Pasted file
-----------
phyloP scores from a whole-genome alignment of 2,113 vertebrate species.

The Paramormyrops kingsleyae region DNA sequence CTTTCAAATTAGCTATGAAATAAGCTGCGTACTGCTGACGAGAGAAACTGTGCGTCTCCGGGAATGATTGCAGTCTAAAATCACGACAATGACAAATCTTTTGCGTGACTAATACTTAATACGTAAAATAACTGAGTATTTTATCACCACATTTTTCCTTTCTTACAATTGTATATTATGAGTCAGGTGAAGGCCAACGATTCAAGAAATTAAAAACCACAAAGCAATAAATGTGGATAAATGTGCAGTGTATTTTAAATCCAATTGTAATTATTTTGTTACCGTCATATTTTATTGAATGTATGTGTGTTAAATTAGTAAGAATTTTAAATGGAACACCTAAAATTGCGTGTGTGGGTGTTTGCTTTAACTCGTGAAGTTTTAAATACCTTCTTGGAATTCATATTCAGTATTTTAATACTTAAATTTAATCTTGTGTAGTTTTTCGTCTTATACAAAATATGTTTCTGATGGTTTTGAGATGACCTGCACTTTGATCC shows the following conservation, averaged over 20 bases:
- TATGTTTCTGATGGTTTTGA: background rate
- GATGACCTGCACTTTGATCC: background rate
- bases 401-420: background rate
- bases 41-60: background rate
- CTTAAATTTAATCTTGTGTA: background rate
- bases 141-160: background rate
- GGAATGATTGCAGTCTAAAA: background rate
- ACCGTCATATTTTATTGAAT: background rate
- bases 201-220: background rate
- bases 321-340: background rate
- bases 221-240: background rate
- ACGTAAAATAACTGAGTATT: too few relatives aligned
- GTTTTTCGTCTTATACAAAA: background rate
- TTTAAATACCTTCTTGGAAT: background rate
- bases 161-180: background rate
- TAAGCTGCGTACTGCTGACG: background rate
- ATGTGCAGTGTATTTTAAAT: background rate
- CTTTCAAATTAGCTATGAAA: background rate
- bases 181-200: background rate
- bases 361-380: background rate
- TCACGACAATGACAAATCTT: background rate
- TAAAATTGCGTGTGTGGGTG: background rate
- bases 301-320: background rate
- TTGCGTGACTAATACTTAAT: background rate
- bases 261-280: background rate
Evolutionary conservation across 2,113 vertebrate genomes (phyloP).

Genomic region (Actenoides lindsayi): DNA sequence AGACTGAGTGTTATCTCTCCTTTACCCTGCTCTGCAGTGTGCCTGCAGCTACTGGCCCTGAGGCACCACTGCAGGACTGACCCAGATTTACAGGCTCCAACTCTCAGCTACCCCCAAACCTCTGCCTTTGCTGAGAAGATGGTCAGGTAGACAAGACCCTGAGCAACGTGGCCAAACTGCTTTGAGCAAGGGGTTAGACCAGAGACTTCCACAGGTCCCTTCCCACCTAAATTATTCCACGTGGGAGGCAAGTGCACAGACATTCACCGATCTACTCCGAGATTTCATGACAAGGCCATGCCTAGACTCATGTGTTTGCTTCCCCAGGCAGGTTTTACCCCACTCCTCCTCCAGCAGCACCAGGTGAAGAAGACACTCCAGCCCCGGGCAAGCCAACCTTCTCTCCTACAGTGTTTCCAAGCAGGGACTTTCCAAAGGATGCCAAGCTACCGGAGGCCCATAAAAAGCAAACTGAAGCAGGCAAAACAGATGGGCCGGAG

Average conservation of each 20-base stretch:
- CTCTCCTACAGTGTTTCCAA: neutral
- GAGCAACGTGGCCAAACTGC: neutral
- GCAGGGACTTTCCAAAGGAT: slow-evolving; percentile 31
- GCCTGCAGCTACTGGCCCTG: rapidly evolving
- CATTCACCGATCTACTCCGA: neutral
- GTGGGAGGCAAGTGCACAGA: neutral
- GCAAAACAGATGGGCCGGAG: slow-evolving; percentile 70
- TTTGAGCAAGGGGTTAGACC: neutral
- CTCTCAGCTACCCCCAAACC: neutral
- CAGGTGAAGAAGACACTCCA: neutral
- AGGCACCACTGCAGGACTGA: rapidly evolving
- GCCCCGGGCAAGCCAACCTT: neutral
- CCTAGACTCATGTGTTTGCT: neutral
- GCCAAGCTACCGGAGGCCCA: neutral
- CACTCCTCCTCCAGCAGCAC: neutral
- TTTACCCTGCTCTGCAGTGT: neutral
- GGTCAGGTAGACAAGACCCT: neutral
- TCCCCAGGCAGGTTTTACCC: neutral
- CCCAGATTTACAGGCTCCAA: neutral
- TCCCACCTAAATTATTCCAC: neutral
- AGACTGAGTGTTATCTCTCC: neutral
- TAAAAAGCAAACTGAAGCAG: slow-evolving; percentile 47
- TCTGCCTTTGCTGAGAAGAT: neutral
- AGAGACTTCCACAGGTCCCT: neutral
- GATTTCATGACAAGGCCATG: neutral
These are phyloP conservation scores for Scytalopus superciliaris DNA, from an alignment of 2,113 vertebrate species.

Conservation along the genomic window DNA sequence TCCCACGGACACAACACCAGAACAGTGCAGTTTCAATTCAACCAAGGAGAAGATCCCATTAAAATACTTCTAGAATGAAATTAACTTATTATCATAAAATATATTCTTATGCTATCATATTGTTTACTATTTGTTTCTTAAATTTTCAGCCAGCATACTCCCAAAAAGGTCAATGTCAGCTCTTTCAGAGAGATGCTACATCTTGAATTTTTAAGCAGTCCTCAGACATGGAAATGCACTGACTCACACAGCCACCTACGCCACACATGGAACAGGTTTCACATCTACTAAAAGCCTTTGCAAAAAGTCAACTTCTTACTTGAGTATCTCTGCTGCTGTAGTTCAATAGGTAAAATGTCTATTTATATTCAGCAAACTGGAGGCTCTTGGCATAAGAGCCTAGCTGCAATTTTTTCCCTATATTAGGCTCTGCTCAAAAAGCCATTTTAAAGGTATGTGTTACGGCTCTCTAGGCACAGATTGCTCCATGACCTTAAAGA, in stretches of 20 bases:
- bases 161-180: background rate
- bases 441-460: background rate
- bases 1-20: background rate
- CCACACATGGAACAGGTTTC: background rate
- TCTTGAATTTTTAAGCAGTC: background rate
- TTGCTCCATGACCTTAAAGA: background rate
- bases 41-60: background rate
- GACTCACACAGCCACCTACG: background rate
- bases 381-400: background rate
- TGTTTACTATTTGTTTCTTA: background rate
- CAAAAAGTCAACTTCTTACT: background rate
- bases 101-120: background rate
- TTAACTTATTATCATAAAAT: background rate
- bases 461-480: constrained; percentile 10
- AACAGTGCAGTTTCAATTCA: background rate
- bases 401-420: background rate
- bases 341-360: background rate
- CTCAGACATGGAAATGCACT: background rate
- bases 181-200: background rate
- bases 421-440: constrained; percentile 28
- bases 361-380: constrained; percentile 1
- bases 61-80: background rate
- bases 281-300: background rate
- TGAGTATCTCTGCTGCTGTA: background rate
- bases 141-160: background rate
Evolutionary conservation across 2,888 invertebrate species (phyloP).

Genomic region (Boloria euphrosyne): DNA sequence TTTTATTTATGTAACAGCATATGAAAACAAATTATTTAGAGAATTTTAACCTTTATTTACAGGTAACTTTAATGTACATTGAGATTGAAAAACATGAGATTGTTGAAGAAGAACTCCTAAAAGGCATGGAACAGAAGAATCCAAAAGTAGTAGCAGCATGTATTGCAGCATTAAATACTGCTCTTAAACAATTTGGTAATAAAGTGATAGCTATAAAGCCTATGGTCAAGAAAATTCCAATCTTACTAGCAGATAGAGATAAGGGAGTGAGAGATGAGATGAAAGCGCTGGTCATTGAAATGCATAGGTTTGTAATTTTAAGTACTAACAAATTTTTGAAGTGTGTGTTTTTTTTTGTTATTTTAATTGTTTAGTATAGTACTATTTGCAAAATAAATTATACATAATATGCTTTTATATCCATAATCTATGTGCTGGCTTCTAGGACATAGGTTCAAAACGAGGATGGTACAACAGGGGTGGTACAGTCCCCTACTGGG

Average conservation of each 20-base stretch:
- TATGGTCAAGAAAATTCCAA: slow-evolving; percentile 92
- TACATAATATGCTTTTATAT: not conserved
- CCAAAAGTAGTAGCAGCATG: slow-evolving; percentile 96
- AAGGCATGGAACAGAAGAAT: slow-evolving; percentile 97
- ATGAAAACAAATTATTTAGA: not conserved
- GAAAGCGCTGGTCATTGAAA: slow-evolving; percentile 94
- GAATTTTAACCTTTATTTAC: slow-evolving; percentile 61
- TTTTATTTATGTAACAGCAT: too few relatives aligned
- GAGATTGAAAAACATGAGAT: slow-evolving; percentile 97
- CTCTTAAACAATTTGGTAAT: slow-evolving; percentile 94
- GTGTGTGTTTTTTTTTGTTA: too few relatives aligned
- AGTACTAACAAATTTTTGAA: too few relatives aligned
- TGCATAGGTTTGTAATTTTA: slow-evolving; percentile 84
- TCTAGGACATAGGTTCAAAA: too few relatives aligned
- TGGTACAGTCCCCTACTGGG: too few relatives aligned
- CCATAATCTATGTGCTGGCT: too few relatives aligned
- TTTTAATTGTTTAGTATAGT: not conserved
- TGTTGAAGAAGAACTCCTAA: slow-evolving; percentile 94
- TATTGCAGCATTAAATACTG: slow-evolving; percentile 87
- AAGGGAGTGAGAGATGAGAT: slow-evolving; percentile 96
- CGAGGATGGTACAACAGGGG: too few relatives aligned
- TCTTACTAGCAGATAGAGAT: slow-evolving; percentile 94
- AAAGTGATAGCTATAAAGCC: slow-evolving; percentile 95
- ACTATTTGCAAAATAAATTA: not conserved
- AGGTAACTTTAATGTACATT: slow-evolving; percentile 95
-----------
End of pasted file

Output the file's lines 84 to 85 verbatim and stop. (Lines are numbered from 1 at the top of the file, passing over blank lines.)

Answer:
Genomic region (Boloria euphrosyne): DNA sequence TTTTATTTATGTAACAGCATATGAAAACAAATTATTTAGAGAATTTTAACCTTTATTTACAGGTAACTTTAATGTACATTGAGATTGAAAAACATGAGATTGTTGAAGAAGAACTCCTAAAAGGCATGGAACAGAAGAATCCAAAAGTAGTAGCAGCATGTATTGCAGCATTAAATACTGCTCTTAAACAATTTGGTAATAAAGTGATAGCTATAAAGCCTATGGTCAAGAAAATTCCAATCTTACTAGCAGATAGAGATAAGGGAGTGAGAGATGAGATGAAAGCGCTGGTCATTGAAATGCATAGGTTTGTAATTTTAAGTACTAACAAATTTTTGAAGTGTGTGTTTTTTTTTGTTATTTTAATTGTTTAGTATAGTACTATTTGCAAAATAAATTATACATAATATGCTTTTATATCCATAATCTATGTGCTGGCTTCTAGGACATAGGTTCAAAACGAGGATGGTACAACAGGGGTGGTACAGTCCCCTACTGGG

Average conservation of each 20-base stretch: